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A Battle of Wits and Knits: Despite Its Intentions, ‘Cruella’ Proves Why the Baddies Are More Fun

By / Published on Thursday, 27 May 2021 13:09 PM / Comments Off on A Battle of Wits and Knits: Despite Its Intentions, ‘Cruella’ Proves Why the Baddies Are More Fun / 15 views


“Your name is Estella,” her mother says. “Not Cruella.” Not yet, anyway. Disney’s Cruella, headlined by Emma Stone, is named for its would-be villain rather than for the 90-something Dalmatian puppies she’s tried to dognap in the name of fashion, time and again, over the years. The original Cruella would probably have preferred a biopic more akin to The Devil Wears Pongo. But in line with Maleficent, another of Disney’s recent villain revamps, it’s our old ideas about these bad guys — these bad women — that are getting skewered rather than the women themselves. Those old caricatures have been rendered into last season’s sales rack relics — because Disney isn’t in the business of glorifying villains. At least, not anymore. And not directly. 

But there’s the rub. The old villains are fun! Rather, they became fun. No one, probably not even deer hunters, wound up rooting for the guy who killed Bambi’s mother. But Uncle Scar? A saucy bitch. Jafar? A literal snake by the end but, really, from the start. Ursula: my octopus teacher. These legendary baddies are all a little more interesting than the heroes of their respective stories. Enticingly vampy, stylishly cruel, stocked with character motivations, surely, but not of the kind that offer much in the way of an appeal to their inner psychologies. The arched-brow barbs of their wit, the claws so befitting of their personalities: This was the pleasure and the purpose, the engineering that allowed us to align ourselves with the unlikely triumphs of the good guys while reveling — curious, tantalized, entertained — in the outlandishness of the bad.

Cruella de Vil: no exception. Originally envisioned by Dodie Smith, in her 1956 novel, The Hundred and One Dalmatians; modeled in the 1961 animated adaptation of that book after the demonized but notoriously fascinating Tallulah Bankhead; then later revived in the 1996 live-action feature and its sequel into a gorgeous piece of pop grotesque — even her gloves were adorned with acrylic claws — by a campy, unhinged Glenn Close: Cruella has seen her share of renditions and mild revisions. But not until the new Cruella was her ostensible evil given a purpose, a backstory, a solution to the problem of her bloodthirst for spotted-pup skins — none of which seemed especially mysterious for a rich fashion maven whose taste predates the ethics of modern anti-fur campaigns, but here we are.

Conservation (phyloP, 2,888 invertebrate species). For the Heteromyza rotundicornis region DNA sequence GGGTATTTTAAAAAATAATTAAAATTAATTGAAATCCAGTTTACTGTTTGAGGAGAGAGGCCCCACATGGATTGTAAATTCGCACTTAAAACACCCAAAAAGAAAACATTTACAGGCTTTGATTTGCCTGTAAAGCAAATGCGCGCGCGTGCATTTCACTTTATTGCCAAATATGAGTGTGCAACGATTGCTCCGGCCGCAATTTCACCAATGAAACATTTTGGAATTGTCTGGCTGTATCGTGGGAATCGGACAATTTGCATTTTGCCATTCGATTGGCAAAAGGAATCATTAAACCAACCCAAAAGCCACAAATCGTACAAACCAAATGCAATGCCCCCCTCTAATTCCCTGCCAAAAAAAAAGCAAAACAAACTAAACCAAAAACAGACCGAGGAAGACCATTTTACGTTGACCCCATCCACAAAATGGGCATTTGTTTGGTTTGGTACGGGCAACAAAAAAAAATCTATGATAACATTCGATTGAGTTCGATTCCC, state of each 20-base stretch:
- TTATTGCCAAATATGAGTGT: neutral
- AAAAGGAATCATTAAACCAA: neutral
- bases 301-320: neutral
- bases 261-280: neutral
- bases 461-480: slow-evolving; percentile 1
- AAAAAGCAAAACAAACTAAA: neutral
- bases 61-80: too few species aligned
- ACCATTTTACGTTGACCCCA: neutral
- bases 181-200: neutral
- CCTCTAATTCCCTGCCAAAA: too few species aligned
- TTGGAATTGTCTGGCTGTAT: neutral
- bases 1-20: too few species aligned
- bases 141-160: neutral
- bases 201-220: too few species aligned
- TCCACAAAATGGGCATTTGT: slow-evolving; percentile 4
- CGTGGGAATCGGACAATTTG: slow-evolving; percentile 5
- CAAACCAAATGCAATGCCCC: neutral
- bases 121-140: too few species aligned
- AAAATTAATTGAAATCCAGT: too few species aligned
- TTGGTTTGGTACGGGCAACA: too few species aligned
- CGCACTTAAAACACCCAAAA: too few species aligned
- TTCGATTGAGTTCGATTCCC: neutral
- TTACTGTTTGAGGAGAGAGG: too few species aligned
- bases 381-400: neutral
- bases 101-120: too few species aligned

Cruella takes us back — way back, to the time before Cruella lived up to that name, and way, way before she could afford a ride as chic as a Panther De Ville. It takes it back to a time when “Cruella” was just a mother’s nickname for a misbehaving young girl, a child whose intelligence and love of fashion were clear from the get, but whose constant trips to the headmaster’s office and growing scroll of demerits at school threatened to prevent any of that promise from paying off in adulthood. She was, as we too often say, a “rebel,” constantly letting her mother down. But it wasn’t her mother she was challenging, the adult Cruella, narrating her life story, tells us early on. “It was the world.”

And so: the world. Through a series of unfortunate events — a tragic shock, a shabby London childhood fit for a Dickens novel, and so on — we get the ins and outs of Cruella’s slow embrace of her mischievous alter ego, as well as a tour of her growing wiles, her still-burning aspirations for a career in fashion. We learn just how it is that a pair of co-conspirator lugs, Jasper (Joel Fry) and Horace (Paul Walter Hauser, funny as ever), become mainstays in her life. Most pertinent, however, is her rise to power — a story built, surprisingly and not, on a veritable death match against another woman: Baroness von Hellman (Emma Thompson), titular icon of Estella’s dream job, the House of Baroness.